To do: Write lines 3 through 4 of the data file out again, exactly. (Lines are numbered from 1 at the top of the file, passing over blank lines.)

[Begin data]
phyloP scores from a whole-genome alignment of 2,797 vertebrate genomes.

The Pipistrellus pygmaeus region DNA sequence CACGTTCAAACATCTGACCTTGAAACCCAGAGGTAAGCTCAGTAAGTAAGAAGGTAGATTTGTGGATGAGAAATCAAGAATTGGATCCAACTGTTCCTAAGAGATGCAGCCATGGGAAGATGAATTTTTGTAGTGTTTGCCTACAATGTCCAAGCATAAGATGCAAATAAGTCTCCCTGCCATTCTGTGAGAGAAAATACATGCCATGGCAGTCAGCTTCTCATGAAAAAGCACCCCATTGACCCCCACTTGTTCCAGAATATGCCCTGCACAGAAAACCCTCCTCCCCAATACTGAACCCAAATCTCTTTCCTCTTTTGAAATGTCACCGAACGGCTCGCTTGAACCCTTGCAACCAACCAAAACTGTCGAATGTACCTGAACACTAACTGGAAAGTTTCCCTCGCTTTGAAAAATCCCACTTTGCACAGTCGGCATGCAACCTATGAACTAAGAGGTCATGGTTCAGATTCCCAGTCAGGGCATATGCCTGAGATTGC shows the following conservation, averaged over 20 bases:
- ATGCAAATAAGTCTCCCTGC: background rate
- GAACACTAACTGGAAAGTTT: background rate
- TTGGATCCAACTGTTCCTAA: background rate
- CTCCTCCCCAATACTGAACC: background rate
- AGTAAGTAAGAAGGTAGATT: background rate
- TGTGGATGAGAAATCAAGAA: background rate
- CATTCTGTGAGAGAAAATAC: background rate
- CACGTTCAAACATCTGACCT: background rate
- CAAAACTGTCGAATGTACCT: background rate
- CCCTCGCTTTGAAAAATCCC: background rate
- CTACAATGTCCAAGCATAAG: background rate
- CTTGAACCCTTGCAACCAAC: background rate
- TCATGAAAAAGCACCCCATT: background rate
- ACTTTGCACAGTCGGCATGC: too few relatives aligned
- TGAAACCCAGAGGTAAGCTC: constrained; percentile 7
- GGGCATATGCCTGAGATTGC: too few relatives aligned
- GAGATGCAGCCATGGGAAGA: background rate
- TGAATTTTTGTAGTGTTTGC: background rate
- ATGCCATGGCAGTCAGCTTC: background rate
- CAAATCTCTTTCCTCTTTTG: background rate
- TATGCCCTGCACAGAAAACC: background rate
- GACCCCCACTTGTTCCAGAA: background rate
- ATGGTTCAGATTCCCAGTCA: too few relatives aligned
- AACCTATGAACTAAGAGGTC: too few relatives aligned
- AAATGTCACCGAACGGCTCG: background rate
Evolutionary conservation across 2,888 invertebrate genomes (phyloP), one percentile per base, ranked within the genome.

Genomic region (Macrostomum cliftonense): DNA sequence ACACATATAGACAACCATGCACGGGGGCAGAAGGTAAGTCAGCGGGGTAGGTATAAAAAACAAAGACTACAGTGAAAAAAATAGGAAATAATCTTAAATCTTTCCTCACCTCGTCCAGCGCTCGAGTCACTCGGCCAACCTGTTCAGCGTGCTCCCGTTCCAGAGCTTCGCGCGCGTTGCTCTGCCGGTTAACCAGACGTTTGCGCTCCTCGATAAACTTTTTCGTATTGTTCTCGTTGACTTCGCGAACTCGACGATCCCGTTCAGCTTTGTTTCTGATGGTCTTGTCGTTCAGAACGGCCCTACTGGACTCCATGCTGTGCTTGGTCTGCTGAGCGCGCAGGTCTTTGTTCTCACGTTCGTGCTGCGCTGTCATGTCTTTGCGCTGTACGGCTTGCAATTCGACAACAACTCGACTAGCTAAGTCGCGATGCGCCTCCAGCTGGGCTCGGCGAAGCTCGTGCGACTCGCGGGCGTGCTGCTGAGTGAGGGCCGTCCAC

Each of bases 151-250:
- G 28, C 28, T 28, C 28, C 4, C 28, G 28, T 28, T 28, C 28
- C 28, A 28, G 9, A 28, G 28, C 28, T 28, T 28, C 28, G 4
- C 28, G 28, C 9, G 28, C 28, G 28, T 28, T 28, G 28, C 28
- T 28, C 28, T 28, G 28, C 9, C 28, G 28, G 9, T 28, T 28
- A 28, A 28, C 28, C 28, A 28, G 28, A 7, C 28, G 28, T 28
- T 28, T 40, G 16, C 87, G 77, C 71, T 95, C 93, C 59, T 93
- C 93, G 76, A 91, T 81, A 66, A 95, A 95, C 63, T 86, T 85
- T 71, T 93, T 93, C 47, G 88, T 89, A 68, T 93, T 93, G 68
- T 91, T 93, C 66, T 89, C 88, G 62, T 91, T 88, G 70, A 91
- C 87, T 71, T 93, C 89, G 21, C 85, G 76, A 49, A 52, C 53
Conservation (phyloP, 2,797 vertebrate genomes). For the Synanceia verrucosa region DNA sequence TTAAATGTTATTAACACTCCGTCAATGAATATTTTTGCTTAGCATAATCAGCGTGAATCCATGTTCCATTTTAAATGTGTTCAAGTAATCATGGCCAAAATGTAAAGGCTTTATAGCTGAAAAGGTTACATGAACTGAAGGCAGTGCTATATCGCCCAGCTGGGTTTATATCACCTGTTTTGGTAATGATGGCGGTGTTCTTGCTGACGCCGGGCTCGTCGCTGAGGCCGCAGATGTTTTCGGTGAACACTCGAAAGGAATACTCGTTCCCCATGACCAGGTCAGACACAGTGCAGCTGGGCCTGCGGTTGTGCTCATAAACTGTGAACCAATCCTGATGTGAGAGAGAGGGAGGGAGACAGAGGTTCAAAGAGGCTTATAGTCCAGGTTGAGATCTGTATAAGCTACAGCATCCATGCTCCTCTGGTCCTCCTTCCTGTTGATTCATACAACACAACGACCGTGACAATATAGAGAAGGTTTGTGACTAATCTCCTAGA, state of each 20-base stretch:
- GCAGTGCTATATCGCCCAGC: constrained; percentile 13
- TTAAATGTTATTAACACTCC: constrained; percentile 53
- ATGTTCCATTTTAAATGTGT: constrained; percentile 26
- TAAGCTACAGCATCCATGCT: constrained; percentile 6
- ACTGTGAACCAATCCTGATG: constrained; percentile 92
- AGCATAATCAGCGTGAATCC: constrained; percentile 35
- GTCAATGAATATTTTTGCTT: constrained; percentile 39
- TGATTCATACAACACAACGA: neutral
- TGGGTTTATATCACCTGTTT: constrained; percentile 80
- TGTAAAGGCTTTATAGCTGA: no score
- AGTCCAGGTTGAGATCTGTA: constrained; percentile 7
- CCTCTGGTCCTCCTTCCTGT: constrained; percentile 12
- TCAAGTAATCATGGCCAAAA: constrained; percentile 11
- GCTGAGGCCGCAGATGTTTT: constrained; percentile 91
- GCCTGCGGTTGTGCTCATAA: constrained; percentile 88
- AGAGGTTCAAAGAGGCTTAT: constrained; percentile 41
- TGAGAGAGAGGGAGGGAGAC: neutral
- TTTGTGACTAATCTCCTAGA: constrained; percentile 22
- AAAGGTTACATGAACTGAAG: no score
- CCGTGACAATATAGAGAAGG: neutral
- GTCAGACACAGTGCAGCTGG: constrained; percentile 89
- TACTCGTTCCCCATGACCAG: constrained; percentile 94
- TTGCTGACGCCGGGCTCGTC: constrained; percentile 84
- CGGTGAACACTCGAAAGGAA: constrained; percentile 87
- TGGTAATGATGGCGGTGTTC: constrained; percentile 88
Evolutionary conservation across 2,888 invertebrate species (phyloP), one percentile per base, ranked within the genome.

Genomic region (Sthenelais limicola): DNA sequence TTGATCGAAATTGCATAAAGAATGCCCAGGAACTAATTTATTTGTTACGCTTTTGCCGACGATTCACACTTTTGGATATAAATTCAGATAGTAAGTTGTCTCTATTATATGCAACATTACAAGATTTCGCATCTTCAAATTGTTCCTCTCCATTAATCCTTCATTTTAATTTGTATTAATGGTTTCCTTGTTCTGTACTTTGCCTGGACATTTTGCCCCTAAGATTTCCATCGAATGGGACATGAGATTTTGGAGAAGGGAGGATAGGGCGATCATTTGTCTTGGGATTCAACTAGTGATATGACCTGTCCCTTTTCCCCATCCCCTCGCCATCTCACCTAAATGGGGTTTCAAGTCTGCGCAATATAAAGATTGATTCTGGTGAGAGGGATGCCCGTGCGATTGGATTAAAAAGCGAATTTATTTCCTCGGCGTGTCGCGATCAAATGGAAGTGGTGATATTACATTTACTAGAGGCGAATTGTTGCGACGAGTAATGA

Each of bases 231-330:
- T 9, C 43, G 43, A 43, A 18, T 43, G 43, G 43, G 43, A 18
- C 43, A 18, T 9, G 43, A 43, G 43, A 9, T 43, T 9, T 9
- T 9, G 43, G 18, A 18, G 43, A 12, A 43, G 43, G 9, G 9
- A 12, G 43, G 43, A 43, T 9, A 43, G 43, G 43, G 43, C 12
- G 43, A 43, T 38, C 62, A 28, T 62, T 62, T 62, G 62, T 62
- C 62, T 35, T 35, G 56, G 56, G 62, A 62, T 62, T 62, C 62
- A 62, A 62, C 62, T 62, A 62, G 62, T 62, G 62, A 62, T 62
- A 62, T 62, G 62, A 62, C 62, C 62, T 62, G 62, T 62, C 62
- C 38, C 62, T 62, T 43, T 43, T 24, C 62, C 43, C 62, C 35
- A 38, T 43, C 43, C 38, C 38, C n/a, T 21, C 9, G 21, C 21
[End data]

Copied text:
- ATGCAAATAAGTCTCCCTGC: background rate
- GAACACTAACTGGAAAGTTT: background rate